After breakfast we check out of the NanAo hotel and head north for a morning of Communist history. First we visit the wartime command center of the East River Column guerrillas, housed in a handsome former Catholic mission in the village of Tuyang. We're honored to have had the son of their commander traveling with us since the Shenzhen welcome dinner. The Communist East River guerrillas were highly organized and did a lot of work to prepare the escape route for our party and later breakouts from Hong Kong POW camps. We learn more about their role as we go along, and enjoy viewing an exhibition in the old headquarters. Then it's on to another display on the same theme - the East River Column Museum in the town of Ping Shan. There's a good topographical model of their territory, but no guided tour and no English language signs to explain the exhibits.
It's another chilly day, and the low point for me comes when we're expected to have a picnic lunch with cold drinks (exactly the same inedible sandwich as the day before) on the buses in the carpark of the museum. I blow up at our mainland Chinese organizers, and though no local restaurant can apparently be found, we're offered a welcome cup of hot tea back in the museum. We drive on, unfortunately by-passing much of the escape route on modern highways, to an old Hakka walled village, Dashanxia. This is a gem, and was the very spot where the escapers spent a comfortable night, being generously fed by the local people, on December 28th. They were by this time within the lines of the Chinese army, safely beyond Japanese-held territory.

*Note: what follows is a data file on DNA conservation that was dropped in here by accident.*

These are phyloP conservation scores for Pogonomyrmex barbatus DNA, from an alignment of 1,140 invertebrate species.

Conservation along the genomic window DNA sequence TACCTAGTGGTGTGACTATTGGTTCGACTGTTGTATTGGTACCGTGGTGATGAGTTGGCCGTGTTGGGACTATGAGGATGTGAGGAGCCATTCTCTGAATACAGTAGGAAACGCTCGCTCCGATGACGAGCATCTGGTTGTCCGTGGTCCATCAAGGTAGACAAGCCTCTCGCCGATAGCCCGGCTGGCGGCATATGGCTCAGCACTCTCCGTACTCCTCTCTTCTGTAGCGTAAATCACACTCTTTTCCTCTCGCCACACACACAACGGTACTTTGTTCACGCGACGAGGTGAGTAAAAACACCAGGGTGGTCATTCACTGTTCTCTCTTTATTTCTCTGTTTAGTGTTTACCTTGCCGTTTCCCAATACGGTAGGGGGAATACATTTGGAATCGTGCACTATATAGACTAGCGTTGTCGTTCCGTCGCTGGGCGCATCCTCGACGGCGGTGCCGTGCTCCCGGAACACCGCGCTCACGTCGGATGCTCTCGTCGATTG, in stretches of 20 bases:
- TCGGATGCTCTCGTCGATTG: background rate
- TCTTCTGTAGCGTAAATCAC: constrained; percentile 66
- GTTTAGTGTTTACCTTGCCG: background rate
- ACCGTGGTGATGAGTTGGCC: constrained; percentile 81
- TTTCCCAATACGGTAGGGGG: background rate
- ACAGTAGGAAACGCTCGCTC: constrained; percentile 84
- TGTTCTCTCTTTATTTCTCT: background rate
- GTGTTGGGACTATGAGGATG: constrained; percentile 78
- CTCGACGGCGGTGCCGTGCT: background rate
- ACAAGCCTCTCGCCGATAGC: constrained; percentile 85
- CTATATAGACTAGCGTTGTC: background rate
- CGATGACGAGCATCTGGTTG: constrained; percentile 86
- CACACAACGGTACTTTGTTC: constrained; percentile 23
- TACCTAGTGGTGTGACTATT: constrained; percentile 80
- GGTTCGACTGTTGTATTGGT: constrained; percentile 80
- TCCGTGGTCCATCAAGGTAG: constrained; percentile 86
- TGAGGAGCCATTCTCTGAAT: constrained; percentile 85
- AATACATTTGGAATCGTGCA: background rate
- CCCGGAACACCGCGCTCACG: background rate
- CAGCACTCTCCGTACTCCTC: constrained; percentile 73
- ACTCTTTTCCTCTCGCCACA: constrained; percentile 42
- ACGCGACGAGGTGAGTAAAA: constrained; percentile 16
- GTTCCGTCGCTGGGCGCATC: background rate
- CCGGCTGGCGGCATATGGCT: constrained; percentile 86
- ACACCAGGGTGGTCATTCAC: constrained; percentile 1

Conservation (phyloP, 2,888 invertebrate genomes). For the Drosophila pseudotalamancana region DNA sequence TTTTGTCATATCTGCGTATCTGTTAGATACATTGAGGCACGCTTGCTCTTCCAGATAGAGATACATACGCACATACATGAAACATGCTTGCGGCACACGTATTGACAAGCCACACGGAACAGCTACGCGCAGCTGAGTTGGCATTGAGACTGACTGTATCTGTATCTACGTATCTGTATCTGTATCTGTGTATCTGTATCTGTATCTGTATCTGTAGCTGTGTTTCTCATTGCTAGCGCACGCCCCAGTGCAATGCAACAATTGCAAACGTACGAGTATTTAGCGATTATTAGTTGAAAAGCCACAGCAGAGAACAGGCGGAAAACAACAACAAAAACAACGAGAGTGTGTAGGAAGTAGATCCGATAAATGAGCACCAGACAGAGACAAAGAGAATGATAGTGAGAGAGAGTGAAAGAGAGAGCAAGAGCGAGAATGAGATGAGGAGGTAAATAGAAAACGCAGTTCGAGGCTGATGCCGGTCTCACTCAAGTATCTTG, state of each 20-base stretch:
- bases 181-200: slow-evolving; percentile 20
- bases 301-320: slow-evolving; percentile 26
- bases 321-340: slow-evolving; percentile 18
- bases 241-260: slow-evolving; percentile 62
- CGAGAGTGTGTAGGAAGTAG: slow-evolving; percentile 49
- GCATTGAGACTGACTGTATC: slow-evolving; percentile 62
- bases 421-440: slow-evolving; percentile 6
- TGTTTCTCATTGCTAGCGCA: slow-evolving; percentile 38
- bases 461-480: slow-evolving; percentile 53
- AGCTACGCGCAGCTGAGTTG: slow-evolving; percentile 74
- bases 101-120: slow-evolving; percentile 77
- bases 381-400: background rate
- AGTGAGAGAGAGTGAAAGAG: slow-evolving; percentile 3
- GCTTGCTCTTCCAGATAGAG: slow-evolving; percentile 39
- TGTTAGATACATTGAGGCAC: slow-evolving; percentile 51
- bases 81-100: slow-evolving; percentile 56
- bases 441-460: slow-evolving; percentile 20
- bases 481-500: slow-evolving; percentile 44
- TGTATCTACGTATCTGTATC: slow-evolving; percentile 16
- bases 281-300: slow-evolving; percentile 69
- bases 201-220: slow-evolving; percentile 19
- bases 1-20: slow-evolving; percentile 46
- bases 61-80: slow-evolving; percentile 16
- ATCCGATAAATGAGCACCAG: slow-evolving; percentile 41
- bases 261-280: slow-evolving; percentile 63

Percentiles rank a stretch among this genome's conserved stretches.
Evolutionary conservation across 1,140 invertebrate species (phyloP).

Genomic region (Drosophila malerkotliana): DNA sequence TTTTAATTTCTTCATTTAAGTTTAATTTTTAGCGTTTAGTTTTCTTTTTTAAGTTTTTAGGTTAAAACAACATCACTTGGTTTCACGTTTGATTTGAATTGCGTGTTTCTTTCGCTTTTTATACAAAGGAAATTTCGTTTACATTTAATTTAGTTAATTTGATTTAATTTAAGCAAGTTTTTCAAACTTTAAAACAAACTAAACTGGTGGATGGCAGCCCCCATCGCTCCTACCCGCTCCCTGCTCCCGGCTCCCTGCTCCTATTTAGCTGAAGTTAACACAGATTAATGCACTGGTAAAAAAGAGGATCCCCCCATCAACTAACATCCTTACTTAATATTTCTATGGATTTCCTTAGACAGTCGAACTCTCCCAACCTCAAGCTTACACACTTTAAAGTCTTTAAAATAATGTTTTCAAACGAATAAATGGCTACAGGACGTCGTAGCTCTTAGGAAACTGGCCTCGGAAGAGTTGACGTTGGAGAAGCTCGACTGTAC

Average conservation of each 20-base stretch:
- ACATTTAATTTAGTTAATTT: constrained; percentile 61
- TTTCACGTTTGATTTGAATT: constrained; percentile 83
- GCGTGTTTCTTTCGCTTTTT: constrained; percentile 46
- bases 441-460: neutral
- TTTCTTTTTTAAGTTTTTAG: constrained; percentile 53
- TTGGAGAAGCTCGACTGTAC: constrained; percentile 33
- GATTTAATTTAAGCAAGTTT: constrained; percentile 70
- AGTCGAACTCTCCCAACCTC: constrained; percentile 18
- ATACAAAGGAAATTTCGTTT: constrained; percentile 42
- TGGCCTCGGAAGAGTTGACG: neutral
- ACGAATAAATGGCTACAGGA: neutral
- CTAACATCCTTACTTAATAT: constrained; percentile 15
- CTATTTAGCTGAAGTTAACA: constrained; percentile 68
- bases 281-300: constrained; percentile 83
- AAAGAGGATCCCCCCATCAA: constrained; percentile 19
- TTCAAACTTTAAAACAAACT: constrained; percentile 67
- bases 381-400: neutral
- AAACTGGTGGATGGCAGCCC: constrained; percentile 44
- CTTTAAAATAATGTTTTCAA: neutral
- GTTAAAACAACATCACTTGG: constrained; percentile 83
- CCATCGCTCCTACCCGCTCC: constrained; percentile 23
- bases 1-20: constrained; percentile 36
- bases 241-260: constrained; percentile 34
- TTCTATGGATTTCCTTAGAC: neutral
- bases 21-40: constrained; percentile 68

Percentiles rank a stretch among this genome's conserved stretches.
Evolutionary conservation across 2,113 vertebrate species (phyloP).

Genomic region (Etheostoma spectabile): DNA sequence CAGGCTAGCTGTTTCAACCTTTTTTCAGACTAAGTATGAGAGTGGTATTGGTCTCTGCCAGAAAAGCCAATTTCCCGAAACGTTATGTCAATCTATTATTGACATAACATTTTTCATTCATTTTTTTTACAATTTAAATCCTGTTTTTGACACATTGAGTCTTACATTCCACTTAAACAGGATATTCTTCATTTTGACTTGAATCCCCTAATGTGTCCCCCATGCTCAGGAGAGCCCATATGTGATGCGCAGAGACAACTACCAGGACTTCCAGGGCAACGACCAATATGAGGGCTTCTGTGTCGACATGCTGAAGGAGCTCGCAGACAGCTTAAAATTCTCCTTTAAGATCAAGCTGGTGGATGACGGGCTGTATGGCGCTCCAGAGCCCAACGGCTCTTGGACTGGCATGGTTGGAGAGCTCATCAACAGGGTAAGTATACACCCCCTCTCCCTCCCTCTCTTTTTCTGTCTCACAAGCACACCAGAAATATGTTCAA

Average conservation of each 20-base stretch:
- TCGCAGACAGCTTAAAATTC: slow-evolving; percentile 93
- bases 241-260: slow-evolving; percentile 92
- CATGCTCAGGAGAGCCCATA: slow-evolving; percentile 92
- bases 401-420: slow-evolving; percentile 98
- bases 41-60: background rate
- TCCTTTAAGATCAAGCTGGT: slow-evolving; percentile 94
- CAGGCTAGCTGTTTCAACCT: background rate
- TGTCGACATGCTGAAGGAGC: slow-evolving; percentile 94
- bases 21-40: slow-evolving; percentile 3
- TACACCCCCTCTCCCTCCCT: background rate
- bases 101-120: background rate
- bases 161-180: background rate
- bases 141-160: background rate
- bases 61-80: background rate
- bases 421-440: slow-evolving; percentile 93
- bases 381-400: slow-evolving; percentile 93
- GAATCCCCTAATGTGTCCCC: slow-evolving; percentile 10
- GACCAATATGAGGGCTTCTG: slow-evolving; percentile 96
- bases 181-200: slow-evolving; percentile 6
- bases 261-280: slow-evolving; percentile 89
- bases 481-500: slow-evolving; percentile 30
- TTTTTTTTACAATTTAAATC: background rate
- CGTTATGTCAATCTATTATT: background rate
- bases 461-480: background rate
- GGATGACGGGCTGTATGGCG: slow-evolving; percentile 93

The countryside is still mountainous. The village is the second-largest walled village remaining in Guangdong province, some buildings are being restored but others are sorely in need of rescue.
We reach the city of Huizhou, Waichow to our fathers, in the late afternoon. We're being lodged at the West Lake Hotel - historically speaking, the wrong Huizhou hotel, as Tim reminds us, but it's quite luxurious compared to the NanAo Hotel and has lovely views of the West Lake. Here we prepare for a farewell dinner, which HERO will host for local officials and the representatives of the East River Column Society who've traveled with us. Philip Snow again provides invaluable help with writing and translating a speech for Rich: a task complicated by
several late additions of dignitaries to be thanked in the remarks. We're hoping for a more informal, buffet dinner but speeches are de rigueur nonetheless. We add a Scottish touch by having the Kennedy family pipe in the VIPs. To our delight, the chief Chinese guest is a smart woman from the Huizhou Foreign Affairs office, who's fluent in English.
It's a convivial evening, and everyone's wistful that our adventure is nearly over - though we won't miss 'fried bumblings' for breakfast! It's a fantastic group of people, all have entered into the spirit of the journey - reading their relatives' letters and diaries to each other on the bus rides, and sharing memories from their own families. It's extraordinary to put faces to the names I've known for years, and to make many new friends.